Oliver Tambo's Legal Practice (which he shared with Nelson Mandela) on Fox Street outside the Jo'burg Magistrates Court has recently been renovated and now holds an exhibition space and visitors centre.
Oliver Tambo, who would have bee celebrating his 96th birthday yesterday, was a man passionate about education and his achievements would be miraculous in the South Africa of today, let alone during the apatheid regime of 70 year's ago. What is more, many forget that Oliver Tambo was a teacher and spent 10 years teaching science at mathematics at his old school, St Peter's Secondary School in Rosettenville, Johannesburg. He is today highly renowned throughout the world as a man of much fortitude, unquestionable morals and incredible perseverance.
Oliver Reginald Kaizana Tambo was born in Mpondoland (eQawukeni), Eastern Cape, on 27 October 1917. His father was an assistant salesperson at a local trading store who was a traditionalist but also saw the importance of Western education. Oliver excelled at school from the very beginning but due to a lack of funds he was forced to repeat Standard Six (Grade Eight) twice in spite of passing at his first attempt. In 1934 he set out for St Peter's Secondary School in Rosettenville, Johannesburg with the assistance of Miss Tidmarsh his former teacher.
In November 1936, he wrote his Junior Certificate (JC) examination, alongside black and white students in the Transvaal. For the first time in history, two African students, one being Tambo, excelled in the JC examination with a first class pass. The Transkei Bhunga (Assembly of Chiefs) awarded him a five-year scholarship of £30pa and the University of South Africa also awarded him a two-year scholarship of £20. He then sat for the matriculation examinations in December 1938, in which he also achieved a first class pass.
Oliver decided to study science. There was an imbalance, he decided, in the black professions there were too many B.A. candidates. Ideally, he had wanted to study medicine but at the time no university would accept black students. Three years later, Oliver Tambo graduated with a B.Sc. degree in physics and maths. The following year he enrolled for a diploma in higher education but before his last year at Fort Hare was through, he was expelled for organising a student protest on a point of principle. He then left the university and went home to Kantolo, planning to look for a job - any job, for he had the younger members of the homestead to support. But the news of his expulsion reached his old school, St Peter's. They immediately offered him a post as Maths teacher.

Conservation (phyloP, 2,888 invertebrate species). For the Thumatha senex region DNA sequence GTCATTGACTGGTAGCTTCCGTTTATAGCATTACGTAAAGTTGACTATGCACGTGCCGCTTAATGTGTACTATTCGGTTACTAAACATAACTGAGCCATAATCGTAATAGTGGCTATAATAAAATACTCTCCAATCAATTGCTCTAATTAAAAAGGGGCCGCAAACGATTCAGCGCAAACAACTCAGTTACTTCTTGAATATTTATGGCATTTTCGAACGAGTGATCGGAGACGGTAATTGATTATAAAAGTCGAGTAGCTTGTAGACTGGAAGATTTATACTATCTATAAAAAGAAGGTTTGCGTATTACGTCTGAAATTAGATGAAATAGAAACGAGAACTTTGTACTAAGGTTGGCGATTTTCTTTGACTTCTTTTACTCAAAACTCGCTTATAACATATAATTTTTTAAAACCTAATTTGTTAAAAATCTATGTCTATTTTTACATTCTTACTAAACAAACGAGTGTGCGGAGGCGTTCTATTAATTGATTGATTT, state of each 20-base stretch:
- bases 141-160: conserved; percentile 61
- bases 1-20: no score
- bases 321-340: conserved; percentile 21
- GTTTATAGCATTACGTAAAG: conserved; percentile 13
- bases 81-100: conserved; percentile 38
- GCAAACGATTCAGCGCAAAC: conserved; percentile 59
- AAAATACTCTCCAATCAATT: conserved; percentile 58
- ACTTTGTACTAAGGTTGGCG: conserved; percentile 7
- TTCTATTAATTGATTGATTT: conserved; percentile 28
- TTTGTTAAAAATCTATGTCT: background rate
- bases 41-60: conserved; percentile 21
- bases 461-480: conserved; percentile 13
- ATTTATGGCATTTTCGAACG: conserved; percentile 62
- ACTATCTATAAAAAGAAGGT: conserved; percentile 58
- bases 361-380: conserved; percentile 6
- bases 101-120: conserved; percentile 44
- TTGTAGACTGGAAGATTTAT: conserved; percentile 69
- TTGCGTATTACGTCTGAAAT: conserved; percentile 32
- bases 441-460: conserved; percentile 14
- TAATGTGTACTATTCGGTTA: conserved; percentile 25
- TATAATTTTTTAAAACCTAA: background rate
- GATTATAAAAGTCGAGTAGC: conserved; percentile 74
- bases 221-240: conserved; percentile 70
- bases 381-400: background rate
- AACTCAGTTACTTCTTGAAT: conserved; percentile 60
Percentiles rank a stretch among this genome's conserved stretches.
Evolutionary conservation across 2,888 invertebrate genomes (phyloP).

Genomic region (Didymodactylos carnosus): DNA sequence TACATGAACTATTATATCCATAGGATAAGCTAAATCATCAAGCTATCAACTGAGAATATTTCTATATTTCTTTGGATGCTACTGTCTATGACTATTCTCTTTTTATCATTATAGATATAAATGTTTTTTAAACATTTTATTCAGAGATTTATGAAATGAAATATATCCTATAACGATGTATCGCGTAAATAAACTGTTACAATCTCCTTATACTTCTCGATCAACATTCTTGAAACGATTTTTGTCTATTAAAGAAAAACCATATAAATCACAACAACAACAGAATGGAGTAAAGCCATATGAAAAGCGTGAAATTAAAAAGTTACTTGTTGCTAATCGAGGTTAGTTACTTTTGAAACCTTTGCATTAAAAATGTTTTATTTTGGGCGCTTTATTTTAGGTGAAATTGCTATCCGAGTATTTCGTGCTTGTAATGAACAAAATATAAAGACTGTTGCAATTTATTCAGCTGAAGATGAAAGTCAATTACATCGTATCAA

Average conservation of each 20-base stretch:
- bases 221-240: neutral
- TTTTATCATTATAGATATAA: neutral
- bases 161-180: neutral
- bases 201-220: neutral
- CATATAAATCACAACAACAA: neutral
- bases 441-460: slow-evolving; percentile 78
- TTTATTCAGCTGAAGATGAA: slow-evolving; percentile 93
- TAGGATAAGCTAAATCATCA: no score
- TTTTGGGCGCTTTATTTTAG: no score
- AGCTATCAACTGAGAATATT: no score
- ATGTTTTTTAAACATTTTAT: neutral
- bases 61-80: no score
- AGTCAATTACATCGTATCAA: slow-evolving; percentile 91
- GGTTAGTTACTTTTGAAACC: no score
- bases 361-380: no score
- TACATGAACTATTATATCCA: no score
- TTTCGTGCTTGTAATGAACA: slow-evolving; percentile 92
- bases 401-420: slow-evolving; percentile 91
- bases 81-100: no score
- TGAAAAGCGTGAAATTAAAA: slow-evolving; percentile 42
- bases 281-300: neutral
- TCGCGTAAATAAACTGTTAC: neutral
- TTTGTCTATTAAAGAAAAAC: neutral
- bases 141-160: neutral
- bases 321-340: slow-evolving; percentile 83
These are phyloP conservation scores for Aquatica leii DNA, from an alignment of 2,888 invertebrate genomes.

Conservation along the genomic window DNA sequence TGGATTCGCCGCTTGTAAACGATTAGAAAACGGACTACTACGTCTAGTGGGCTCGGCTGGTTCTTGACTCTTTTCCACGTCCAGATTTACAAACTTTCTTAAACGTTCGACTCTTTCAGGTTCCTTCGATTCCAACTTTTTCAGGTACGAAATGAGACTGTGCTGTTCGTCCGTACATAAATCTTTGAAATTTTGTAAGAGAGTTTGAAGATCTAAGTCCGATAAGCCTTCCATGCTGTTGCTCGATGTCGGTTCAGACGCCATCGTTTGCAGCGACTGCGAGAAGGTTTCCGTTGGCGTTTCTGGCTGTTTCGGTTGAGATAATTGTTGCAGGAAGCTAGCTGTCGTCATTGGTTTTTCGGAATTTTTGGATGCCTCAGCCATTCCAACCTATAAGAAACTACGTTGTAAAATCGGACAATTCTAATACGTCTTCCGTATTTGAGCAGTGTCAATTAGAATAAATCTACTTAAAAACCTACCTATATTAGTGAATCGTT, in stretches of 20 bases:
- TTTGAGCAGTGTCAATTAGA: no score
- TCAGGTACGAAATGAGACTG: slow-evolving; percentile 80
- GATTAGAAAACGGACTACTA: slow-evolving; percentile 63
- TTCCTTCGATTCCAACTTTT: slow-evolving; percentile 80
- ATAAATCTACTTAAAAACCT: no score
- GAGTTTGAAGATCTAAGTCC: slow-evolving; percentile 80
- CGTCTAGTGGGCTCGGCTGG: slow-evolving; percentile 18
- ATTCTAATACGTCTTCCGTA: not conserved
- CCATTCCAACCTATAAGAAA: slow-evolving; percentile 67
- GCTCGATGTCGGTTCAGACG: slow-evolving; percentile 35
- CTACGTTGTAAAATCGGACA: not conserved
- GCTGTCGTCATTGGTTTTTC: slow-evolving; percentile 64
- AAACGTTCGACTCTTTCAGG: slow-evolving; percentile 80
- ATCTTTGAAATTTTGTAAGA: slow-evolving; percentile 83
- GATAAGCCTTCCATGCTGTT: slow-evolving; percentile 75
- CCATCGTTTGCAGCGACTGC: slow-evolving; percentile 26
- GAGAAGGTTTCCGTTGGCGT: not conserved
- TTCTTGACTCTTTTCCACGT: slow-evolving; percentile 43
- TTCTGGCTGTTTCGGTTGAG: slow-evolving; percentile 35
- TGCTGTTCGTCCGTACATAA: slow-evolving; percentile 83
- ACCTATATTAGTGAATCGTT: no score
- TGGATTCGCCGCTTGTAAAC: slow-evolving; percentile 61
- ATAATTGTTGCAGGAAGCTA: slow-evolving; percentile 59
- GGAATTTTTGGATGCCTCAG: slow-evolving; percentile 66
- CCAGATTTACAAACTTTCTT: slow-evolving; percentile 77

Over the next ten years, Tambo made an enduring impact on his students at St Peters. Dozens of his students remembered his distinctive, interactive and encouraging style of teaching, using methods, which were well ahead of their time. O.R. inspired many to take up teaching too. After hours, he introduced the concepts of the Youth League to his senior students. Some of them went on to join the movement and become prominent comrades. Amongst them were Andrew Mlangeni, Henry Makoti, Duma Nokwe, Joe Matthews, Vella Pillay and a number of others.
But in 1953, after Tambo had taught maths at St Peters for a decade, a career shift into the practice of law saw Mandela and Tambo become the first, and at that time the only, black African law firm in South Africa. Tambo had by then completed his law qualifications through UNISA, and had served articles to become an attorney. As partners, Mandela and Tambo fought in the courts for equality for all South Africans, a goal that was to elude them for a further 40 years.
Oliver Tambo fought fiercely against the evils of the apartheid system and its many injustices and did this through educating young people. If Mandela and Tambo were at the forefront of the formation of the ANC, their ideas transformed thousands more to take up the cause. As a result, building public opinion led to the challenging of the status quo and eventually the power of his ideas led to Oliver Tambo being forced into exile. In exile for a full 30 years, Tambo suffered from a well-recorded period of homesickness, missing the great expanses of home as he travelled the world explaining the injstices faced by black South Africans to the world.
In April 1993, after only three years back in the country and only a year before South Africa saw all its people streaming to the polls for the first time, Oliver Tambo succumbed to a stroke. Nelson Mandela writes of his passing:
[Plato] the philosopher classifies men into groups of gold, silver and lead. Oliver Tambo was pure gold; there was gold in his intellectual brilliance, gold in his warmth and humanity, gold in his tolerance and generosity, gold in his unfailing loyalty and self-sacrifice.
Oliver Tambo never gave up on his dream of an equal South Africa and spent the majority of his life in service of his country. He understood the value education had to himself and others in achieving this dream and, throughout his life, became emblematic of the impact one outstanding mind can have on the plight of an entire population.
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Class Act GPLMS Project Manager